2. Crush in a pestle and mortar until fine, leaving some more chunky pieces
  3. Tip into a bowl and add the breadcrumbs, crushed garlic, mint, thyme leaves, lemon zest and juice and a glug of extra virgin olive oil to moisten. Season with lots of cracked black pepper and salt.
  4. Cut about 3 lengths of string and lay one trout fillet on a lined baking tray on top, skin side down. Spread the fleshly upside with the mixture and then place the second fillet on top, skin side up.
  5. Lay the Parma ham/bacon slices on top and tie tightly with the string. Scatter any remaining filling around the edge.
  6. Bake in a preheated oven at 220°C for about 15 minutes until crisp and cooked.
  7. Serve with a lemony creme fraiche.



‘Cheese- milk’s leap towards immortality’ – Clifton Fadiman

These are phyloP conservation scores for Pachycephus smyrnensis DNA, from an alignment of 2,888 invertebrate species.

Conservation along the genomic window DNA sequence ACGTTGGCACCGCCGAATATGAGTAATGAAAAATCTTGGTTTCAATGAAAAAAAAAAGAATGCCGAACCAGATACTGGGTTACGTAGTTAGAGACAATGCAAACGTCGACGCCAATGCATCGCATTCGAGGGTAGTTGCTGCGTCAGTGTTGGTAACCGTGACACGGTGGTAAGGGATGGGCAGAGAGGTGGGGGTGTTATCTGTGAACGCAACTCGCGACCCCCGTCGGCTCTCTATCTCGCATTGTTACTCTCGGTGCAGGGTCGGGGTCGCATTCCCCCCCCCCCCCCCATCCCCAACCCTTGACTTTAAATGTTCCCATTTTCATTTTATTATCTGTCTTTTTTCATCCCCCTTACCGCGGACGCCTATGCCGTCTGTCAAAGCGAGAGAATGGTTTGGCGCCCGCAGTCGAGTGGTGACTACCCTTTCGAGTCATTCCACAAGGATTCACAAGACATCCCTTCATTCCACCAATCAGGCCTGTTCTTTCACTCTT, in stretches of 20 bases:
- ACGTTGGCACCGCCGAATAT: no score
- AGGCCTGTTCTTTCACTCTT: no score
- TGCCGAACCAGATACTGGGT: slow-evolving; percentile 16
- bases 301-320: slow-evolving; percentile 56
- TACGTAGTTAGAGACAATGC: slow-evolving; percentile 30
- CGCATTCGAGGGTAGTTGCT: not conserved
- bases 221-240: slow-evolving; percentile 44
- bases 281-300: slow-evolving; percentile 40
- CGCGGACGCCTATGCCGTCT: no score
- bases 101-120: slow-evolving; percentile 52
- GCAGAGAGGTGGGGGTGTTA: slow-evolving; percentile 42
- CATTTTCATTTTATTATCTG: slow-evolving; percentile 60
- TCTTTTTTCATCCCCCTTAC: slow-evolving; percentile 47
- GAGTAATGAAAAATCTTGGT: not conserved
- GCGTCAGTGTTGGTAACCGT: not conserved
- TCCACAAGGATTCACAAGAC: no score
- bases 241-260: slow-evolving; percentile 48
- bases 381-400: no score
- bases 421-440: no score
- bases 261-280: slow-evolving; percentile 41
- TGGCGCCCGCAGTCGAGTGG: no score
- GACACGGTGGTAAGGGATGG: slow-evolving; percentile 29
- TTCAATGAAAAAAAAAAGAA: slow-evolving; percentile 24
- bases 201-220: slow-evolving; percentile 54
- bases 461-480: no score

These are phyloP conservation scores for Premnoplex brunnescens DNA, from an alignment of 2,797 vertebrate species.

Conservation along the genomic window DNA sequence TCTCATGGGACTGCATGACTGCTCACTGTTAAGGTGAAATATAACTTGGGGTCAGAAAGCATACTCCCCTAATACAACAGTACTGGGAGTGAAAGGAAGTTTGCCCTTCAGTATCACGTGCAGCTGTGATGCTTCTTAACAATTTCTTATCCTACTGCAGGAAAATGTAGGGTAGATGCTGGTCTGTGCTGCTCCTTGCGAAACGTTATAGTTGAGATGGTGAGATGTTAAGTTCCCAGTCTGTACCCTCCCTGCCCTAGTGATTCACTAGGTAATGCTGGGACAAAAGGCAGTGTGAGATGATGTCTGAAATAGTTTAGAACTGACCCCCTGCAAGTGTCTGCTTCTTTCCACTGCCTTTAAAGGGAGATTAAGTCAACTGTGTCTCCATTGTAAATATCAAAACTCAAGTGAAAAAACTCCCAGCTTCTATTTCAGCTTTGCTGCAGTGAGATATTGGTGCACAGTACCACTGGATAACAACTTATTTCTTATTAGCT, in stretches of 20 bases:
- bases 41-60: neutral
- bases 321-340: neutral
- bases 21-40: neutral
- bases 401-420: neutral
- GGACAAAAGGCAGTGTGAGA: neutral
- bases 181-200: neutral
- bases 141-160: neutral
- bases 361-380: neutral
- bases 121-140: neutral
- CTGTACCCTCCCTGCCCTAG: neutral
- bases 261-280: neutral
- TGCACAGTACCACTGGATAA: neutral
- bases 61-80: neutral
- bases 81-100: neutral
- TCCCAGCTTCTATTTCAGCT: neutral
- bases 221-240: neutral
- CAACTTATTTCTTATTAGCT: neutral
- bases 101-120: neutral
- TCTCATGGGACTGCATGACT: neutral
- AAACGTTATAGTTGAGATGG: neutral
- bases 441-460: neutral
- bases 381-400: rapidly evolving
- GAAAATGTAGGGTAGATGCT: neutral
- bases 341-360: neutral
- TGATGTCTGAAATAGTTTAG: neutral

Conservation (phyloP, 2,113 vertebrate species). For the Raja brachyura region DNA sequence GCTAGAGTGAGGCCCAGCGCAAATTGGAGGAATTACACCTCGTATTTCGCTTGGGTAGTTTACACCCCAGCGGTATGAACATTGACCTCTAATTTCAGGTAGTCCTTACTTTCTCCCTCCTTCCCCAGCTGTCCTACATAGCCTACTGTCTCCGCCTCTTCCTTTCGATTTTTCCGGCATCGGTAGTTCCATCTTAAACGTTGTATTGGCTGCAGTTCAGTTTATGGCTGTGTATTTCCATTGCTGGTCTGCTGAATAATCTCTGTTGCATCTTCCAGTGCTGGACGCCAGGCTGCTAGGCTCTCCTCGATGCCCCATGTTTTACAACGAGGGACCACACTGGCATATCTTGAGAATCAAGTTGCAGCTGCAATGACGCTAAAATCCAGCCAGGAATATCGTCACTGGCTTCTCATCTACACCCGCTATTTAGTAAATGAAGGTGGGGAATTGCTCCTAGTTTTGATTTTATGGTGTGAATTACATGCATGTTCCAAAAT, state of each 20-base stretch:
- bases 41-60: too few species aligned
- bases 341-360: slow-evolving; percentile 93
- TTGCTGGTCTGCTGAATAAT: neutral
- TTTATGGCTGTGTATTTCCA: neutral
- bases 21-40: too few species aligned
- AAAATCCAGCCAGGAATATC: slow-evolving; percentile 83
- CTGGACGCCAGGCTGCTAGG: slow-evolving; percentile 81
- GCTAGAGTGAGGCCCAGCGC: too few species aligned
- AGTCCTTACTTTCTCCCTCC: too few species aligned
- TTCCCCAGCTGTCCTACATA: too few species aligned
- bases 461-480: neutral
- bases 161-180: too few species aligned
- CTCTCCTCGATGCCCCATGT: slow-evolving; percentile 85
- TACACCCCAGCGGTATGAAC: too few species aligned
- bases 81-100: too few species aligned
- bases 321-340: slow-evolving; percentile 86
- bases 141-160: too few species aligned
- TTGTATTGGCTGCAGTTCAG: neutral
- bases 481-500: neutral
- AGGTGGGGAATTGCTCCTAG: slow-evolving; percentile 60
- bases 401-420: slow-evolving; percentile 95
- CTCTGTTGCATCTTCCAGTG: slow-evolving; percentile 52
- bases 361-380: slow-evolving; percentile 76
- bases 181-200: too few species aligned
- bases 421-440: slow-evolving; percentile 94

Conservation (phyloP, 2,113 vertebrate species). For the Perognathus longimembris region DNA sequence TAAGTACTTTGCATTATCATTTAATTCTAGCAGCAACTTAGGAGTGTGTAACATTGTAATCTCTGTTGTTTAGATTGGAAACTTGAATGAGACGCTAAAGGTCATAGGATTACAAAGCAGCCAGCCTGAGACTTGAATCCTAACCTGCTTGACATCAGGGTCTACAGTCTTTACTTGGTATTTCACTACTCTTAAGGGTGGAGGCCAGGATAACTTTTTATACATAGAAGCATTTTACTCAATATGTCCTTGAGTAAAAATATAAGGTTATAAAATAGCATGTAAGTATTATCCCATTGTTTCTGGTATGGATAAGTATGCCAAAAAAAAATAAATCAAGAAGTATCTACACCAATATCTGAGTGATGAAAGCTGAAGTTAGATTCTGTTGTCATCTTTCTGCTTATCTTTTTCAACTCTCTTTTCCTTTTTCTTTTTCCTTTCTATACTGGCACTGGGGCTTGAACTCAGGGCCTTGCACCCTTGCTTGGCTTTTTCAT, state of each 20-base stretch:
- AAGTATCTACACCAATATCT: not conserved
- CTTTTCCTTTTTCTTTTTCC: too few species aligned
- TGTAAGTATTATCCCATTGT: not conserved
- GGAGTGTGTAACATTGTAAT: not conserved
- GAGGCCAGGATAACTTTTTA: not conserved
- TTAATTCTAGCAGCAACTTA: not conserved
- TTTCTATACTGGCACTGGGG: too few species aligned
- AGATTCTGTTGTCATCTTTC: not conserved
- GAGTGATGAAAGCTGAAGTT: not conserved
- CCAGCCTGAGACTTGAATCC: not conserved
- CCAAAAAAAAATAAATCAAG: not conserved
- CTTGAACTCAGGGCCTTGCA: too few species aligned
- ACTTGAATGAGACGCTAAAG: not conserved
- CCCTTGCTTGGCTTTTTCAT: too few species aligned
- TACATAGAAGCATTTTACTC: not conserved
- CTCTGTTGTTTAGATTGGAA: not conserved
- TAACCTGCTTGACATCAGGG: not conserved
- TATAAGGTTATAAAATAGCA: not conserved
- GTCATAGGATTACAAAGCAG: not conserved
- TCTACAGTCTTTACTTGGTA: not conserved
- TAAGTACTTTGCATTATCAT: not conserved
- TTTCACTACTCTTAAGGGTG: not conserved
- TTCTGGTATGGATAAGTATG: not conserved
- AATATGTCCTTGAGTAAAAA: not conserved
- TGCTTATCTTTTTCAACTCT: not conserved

Pea and Taleggio Fritters and a Pompous Charcuterie

So……I’ve been having withdrawals from cooking and you may have noticed the lack of recipes these past few weeks? I’ve been in London doing a time consuming internship at delicious.magazine! Its been fantastic, and between sampling over 50 Christmas pudding varieties, 30 mince pies, 15 panettones and still with a crate full of mincemeat and cake left to devour (all for the sake of the Christmas issue’s ‘taste test’ of course) it has left me with little time, stomach capacity and/or motivation for anything edible. However, these withdrawals have been kicking in so it was back in the kitchen this bank holiday weekend.

These fritters are essentially savoury pancakes I guess? I make these all the time as a delicious lunch as they are so open to using different ingredients! With an abundance of cooperative peas from the garden and a fridge maliciously hiding a legendary hunk of taleggio cheese I decided upon these tasty ingredients for lunch. I usually use feta but its absence has converted me to this pungent and obsequious cheese which melts so nicely in this recipe!